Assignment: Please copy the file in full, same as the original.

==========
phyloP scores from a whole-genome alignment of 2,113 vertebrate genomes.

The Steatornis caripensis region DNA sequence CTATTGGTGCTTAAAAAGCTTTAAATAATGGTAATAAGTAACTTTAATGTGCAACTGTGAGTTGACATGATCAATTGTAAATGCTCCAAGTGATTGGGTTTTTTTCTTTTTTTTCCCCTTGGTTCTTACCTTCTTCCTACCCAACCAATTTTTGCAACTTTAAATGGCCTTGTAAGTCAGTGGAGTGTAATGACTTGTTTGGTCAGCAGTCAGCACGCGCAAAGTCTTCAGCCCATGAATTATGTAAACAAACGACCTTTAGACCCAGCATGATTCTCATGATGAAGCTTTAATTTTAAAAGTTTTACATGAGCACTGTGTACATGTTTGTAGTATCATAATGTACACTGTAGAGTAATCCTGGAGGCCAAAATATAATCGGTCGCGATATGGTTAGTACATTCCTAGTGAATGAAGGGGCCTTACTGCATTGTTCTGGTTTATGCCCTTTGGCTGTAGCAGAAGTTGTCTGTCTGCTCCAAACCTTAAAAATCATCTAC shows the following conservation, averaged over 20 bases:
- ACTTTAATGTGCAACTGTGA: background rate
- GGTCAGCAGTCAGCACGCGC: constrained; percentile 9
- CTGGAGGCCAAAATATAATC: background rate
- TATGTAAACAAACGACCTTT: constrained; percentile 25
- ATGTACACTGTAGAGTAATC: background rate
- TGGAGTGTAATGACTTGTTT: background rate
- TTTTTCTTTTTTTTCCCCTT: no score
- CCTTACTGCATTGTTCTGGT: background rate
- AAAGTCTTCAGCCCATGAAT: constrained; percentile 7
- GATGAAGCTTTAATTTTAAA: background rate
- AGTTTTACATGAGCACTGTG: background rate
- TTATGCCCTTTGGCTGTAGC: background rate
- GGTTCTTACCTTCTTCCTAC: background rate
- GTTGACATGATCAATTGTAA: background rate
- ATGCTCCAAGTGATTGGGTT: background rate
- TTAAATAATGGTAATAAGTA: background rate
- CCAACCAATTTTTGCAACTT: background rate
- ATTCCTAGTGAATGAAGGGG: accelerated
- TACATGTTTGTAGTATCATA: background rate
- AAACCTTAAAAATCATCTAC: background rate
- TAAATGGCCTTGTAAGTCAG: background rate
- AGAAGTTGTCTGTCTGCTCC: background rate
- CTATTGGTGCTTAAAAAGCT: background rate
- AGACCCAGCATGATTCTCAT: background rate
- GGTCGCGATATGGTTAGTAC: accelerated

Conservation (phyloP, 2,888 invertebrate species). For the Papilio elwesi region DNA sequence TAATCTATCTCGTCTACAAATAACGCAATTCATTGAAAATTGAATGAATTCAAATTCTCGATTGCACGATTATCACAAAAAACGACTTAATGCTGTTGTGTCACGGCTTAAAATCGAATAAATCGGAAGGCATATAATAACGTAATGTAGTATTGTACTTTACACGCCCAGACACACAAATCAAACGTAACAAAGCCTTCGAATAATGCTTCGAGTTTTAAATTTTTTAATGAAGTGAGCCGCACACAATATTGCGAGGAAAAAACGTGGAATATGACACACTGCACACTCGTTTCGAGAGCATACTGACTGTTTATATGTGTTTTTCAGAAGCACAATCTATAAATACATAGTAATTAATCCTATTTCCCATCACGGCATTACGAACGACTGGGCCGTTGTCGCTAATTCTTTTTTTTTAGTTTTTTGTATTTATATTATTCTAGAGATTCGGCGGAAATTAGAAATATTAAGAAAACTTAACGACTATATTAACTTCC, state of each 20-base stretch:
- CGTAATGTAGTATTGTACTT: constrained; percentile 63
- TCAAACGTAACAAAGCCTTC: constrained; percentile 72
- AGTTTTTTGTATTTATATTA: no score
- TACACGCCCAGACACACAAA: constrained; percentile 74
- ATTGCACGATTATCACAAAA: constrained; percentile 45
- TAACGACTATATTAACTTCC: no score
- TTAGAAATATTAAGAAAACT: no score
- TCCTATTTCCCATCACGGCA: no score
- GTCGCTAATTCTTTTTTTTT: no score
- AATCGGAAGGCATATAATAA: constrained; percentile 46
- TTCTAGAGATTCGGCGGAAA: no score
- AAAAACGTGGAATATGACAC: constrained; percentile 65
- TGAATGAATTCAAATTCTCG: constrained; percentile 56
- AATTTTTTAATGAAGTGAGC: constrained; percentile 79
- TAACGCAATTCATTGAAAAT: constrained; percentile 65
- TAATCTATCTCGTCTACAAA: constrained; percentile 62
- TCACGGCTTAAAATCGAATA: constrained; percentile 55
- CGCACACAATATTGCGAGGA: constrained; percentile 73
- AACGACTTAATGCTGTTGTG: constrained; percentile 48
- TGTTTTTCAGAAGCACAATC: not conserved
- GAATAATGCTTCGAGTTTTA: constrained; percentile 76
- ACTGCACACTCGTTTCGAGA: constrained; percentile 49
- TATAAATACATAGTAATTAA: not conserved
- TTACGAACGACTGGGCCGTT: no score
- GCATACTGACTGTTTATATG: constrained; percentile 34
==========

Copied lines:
phyloP scores from a whole-genome alignment of 2,113 vertebrate genomes.

The Steatornis caripensis region DNA sequence CTATTGGTGCTTAAAAAGCTTTAAATAATGGTAATAAGTAACTTTAATGTGCAACTGTGAGTTGACATGATCAATTGTAAATGCTCCAAGTGATTGGGTTTTTTTCTTTTTTTTCCCCTTGGTTCTTACCTTCTTCCTACCCAACCAATTTTTGCAACTTTAAATGGCCTTGTAAGTCAGTGGAGTGTAATGACTTGTTTGGTCAGCAGTCAGCACGCGCAAAGTCTTCAGCCCATGAATTATGTAAACAAACGACCTTTAGACCCAGCATGATTCTCATGATGAAGCTTTAATTTTAAAAGTTTTACATGAGCACTGTGTACATGTTTGTAGTATCATAATGTACACTGTAGAGTAATCCTGGAGGCCAAAATATAATCGGTCGCGATATGGTTAGTACATTCCTAGTGAATGAAGGGGCCTTACTGCATTGTTCTGGTTTATGCCCTTTGGCTGTAGCAGAAGTTGTCTGTCTGCTCCAAACCTTAAAAATCATCTAC shows the following conservation, averaged over 20 bases:
- ACTTTAATGTGCAACTGTGA: background rate
- GGTCAGCAGTCAGCACGCGC: constrained; percentile 9
- CTGGAGGCCAAAATATAATC: background rate
- TATGTAAACAAACGACCTTT: constrained; percentile 25
- ATGTACACTGTAGAGTAATC: background rate
- TGGAGTGTAATGACTTGTTT: background rate
- TTTTTCTTTTTTTTCCCCTT: no score
- CCTTACTGCATTGTTCTGGT: background rate
- AAAGTCTTCAGCCCATGAAT: constrained; percentile 7
- GATGAAGCTTTAATTTTAAA: background rate
- AGTTTTACATGAGCACTGTG: background rate
- TTATGCCCTTTGGCTGTAGC: background rate
- GGTTCTTACCTTCTTCCTAC: background rate
- GTTGACATGATCAATTGTAA: background rate
- ATGCTCCAAGTGATTGGGTT: background rate
- TTAAATAATGGTAATAAGTA: background rate
- CCAACCAATTTTTGCAACTT: background rate
- ATTCCTAGTGAATGAAGGGG: accelerated
- TACATGTTTGTAGTATCATA: background rate
- AAACCTTAAAAATCATCTAC: background rate
- TAAATGGCCTTGTAAGTCAG: background rate
- AGAAGTTGTCTGTCTGCTCC: background rate
- CTATTGGTGCTTAAAAAGCT: background rate
- AGACCCAGCATGATTCTCAT: background rate
- GGTCGCGATATGGTTAGTAC: accelerated

Conservation (phyloP, 2,888 invertebrate species). For the Papilio elwesi region DNA sequence TAATCTATCTCGTCTACAAATAACGCAATTCATTGAAAATTGAATGAATTCAAATTCTCGATTGCACGATTATCACAAAAAACGACTTAATGCTGTTGTGTCACGGCTTAAAATCGAATAAATCGGAAGGCATATAATAACGTAATGTAGTATTGTACTTTACACGCCCAGACACACAAATCAAACGTAACAAAGCCTTCGAATAATGCTTCGAGTTTTAAATTTTTTAATGAAGTGAGCCGCACACAATATTGCGAGGAAAAAACGTGGAATATGACACACTGCACACTCGTTTCGAGAGCATACTGACTGTTTATATGTGTTTTTCAGAAGCACAATCTATAAATACATAGTAATTAATCCTATTTCCCATCACGGCATTACGAACGACTGGGCCGTTGTCGCTAATTCTTTTTTTTTAGTTTTTTGTATTTATATTATTCTAGAGATTCGGCGGAAATTAGAAATATTAAGAAAACTTAACGACTATATTAACTTCC, state of each 20-base stretch:
- CGTAATGTAGTATTGTACTT: constrained; percentile 63
- TCAAACGTAACAAAGCCTTC: constrained; percentile 72
- AGTTTTTTGTATTTATATTA: no score
- TACACGCCCAGACACACAAA: constrained; percentile 74
- ATTGCACGATTATCACAAAA: constrained; percentile 45
- TAACGACTATATTAACTTCC: no score
- TTAGAAATATTAAGAAAACT: no score
- TCCTATTTCCCATCACGGCA: no score
- GTCGCTAATTCTTTTTTTTT: no score
- AATCGGAAGGCATATAATAA: constrained; percentile 46
- TTCTAGAGATTCGGCGGAAA: no score
- AAAAACGTGGAATATGACAC: constrained; percentile 65
- TGAATGAATTCAAATTCTCG: constrained; percentile 56
- AATTTTTTAATGAAGTGAGC: constrained; percentile 79
- TAACGCAATTCATTGAAAAT: constrained; percentile 65
- TAATCTATCTCGTCTACAAA: constrained; percentile 62
- TCACGGCTTAAAATCGAATA: constrained; percentile 55
- CGCACACAATATTGCGAGGA: constrained; percentile 73
- AACGACTTAATGCTGTTGTG: constrained; percentile 48
- TGTTTTTCAGAAGCACAATC: not conserved
- GAATAATGCTTCGAGTTTTA: constrained; percentile 76
- ACTGCACACTCGTTTCGAGA: constrained; percentile 49
- TATAAATACATAGTAATTAA: not conserved
- TTACGAACGACTGGGCCGTT: no score
- GCATACTGACTGTTTATATG: constrained; percentile 34